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Q&A: Mercedes engine department

Despite there being more than twelve months before the next generation of F1 engines is pressed into action, Mercedes is leading the race to bring its 1.6-litre turbo V6 to the track. The following interview appeared on the Mercedes F1 team's official website...

Despite there being more than twelve months before the next generation of F1 engines is pressed into action, Mercedes is leading the race to bring its 1.6-litre turbo V6 to the track. The following interview appeared on the Mercedes F1 team's official website...

Q:
What can you tell us about the 2014 engine?

Mercedes:
First of all, let's mention the rules rather than the engine. For 2014, the rules specify a maximum race fuel allowance of 100 kg – compared to a typical race fuel load of around 150 kg today, although that's not fixed by the rules. That means we have one third less fuel to complete the same race distance with – and we want to do it at the same speed. So we need a powertrain that's 30% more energy efficient.

Q:
And that's where the new engine comes in?

Mercedes:
Well, it's not really just an engine any more. Without getting too technical, Article 1.22 of the Technical Regulations now refers to what's called a 'Power Unit'. This comprises an ICE (Internal Combustion Engine), an ERS (Energy Recovery System) and all the ancillaries needed to make them work.

Q:
But why a Power Unit?

Mercedes:
Well, today's V8 essentially features a 'bolt-on' KERS Hybrid system that was added during the engine's life. The 2014 Power Unit has been designed with integrated hybrid systems from the very beginning.

Q:
Interesting. F1 loves jargon, so ICE and ERS sound just perfect. What do they mean?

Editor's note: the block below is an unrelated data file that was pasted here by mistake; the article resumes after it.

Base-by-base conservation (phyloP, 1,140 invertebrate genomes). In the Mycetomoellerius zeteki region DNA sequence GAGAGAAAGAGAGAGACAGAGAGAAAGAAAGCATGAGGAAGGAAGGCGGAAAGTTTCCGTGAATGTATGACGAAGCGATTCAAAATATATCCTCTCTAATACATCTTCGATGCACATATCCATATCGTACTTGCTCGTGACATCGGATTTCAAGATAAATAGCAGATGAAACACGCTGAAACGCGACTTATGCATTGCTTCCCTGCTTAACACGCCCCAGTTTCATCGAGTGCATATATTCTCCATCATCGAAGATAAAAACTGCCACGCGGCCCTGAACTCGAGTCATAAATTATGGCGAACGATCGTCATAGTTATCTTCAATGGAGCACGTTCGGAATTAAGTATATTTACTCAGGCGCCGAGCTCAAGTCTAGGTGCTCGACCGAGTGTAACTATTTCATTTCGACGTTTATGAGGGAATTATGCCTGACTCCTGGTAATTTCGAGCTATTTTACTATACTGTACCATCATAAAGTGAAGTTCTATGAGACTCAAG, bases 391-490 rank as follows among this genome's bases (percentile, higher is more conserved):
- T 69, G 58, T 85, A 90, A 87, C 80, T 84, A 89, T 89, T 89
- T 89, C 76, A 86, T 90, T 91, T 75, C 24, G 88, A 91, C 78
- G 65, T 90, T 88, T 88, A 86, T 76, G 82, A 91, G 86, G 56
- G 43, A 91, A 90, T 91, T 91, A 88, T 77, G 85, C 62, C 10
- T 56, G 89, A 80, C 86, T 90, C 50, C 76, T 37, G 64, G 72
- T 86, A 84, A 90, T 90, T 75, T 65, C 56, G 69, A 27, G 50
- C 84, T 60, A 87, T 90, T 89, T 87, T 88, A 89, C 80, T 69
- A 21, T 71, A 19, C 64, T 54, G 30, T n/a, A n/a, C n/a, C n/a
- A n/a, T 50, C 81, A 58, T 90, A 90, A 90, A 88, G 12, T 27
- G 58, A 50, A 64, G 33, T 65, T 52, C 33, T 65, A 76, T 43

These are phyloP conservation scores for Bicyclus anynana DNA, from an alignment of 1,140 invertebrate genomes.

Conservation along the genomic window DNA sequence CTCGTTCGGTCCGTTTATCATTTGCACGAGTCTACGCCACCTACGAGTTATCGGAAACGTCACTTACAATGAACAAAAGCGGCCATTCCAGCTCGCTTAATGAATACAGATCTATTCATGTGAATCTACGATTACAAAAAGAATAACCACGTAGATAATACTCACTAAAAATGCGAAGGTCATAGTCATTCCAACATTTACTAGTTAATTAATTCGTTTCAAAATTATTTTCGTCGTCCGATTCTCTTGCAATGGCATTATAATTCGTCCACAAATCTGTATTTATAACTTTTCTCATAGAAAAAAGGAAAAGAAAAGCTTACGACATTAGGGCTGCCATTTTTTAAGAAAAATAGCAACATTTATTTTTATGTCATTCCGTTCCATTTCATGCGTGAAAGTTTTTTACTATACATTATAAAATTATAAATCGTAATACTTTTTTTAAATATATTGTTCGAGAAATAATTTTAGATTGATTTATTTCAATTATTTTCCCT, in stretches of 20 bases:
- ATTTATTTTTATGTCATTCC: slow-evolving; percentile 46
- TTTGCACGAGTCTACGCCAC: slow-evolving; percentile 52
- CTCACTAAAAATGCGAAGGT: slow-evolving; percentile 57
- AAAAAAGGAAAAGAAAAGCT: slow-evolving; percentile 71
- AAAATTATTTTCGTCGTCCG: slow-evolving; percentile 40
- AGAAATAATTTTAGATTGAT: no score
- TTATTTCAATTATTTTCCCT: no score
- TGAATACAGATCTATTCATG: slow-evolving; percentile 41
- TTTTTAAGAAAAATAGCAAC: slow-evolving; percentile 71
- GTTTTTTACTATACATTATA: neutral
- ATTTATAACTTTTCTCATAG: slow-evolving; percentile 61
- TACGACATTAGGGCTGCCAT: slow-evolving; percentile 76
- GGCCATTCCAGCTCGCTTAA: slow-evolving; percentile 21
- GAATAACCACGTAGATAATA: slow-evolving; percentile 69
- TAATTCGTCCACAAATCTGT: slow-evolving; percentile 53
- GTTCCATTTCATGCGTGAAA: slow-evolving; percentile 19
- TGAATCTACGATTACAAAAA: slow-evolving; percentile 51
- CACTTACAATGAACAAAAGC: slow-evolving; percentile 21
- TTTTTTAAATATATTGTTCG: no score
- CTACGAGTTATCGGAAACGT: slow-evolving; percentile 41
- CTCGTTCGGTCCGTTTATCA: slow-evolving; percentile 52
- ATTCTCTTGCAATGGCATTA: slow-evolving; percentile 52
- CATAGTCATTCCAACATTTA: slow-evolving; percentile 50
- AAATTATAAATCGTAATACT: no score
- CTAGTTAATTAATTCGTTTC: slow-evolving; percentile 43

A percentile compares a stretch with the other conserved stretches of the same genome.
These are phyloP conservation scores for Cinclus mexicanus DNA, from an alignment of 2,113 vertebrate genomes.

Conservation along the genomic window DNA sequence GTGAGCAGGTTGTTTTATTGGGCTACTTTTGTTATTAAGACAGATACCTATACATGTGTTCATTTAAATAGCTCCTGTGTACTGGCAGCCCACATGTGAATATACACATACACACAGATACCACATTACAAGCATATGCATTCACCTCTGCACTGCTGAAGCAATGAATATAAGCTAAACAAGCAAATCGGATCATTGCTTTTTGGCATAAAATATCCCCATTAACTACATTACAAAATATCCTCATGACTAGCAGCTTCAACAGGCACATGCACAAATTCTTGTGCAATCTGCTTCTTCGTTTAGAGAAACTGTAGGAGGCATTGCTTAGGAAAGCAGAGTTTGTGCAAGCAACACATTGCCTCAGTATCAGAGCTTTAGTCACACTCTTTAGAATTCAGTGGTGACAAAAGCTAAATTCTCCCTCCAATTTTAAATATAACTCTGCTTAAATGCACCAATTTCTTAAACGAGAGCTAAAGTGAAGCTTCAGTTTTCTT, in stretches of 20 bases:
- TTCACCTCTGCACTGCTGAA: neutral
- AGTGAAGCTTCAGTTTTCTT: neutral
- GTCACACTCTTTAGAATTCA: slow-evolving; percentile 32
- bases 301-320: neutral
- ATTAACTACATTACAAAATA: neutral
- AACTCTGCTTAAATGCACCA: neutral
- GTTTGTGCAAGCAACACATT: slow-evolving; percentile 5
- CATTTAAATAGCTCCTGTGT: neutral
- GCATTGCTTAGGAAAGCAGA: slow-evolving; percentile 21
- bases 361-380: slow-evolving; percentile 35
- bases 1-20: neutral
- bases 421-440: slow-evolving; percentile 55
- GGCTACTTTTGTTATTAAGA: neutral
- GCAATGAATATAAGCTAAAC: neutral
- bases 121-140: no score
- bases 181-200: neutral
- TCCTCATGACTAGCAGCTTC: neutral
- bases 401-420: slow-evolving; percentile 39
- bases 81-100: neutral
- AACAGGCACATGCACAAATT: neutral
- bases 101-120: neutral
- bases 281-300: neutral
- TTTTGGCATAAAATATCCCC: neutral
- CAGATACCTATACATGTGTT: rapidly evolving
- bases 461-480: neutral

Mercedes:
The ICE is the traditional engine in the Power Unit package. 1.6 litre capacity, turbocharged, and with direct fuel injection at a pressure of up to 100 bar. Where the current engines rev to 18,000 rpm, the ICE is limited to 15,000 rpm from 2014.

As for ERS, it's like KERS on steroids: not only can we still harvest energy from and deploy energy to the rear axle, we can now do the same from the turbocharger; the kinetic machine is called MGUK (Motor Generator Unit Kinetic) and the machine on the turbo an MGUH ('h' for heat).

In total, we are allowed to harvest and deploy energy at twice the power to the rear axle – so 161 hp compared to 80.5 hp today. And we are allowed to deploy ten times as much energy – 4MJ compared to 400 kJ. Simply put, that means a bigger power boost for a higher percentage of the lap.

Q:
And that's what helps improve the efficiency?

Mercedes:
Exactly. Part of the efficiency gain comes from the ICE, which runs at lower speeds with fewer moving parts than the V8 and the benefit of turbocharging; but the other part is to be found in the ERS.

Today, the fuel energy we combust in the engine then has one possible energy journey to improve system efficiency, via the KERS system. In 2014, there will be up to seven possible energy journeys to keep energy within the vehicle rather than wasting it through the exhausts and brakes.

Q:
Sound pretty impressive. Will it be exciting for the fans?

Mercedes:


Tagged as: Mercedes , engine , turbo , 2014 , v6

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107SS2009

January 21, 2013 7:12 PM

This is going to be a totally new experience for F1 drivers, the faster drivers which would not manage to get rid of the habit of driving fast would not be suitable for the job. The drivers will need to learn a special skill to use special instrumentation to determine best operating conditions for best fuel economy as rapid accelerations or decelerations and operating at or near full throttle should be avoided. And how the hell Mercedes HPE can be sure of leading this economy run? Give me a V12, V10 OR AT LEAST A V8 ANY TIME.



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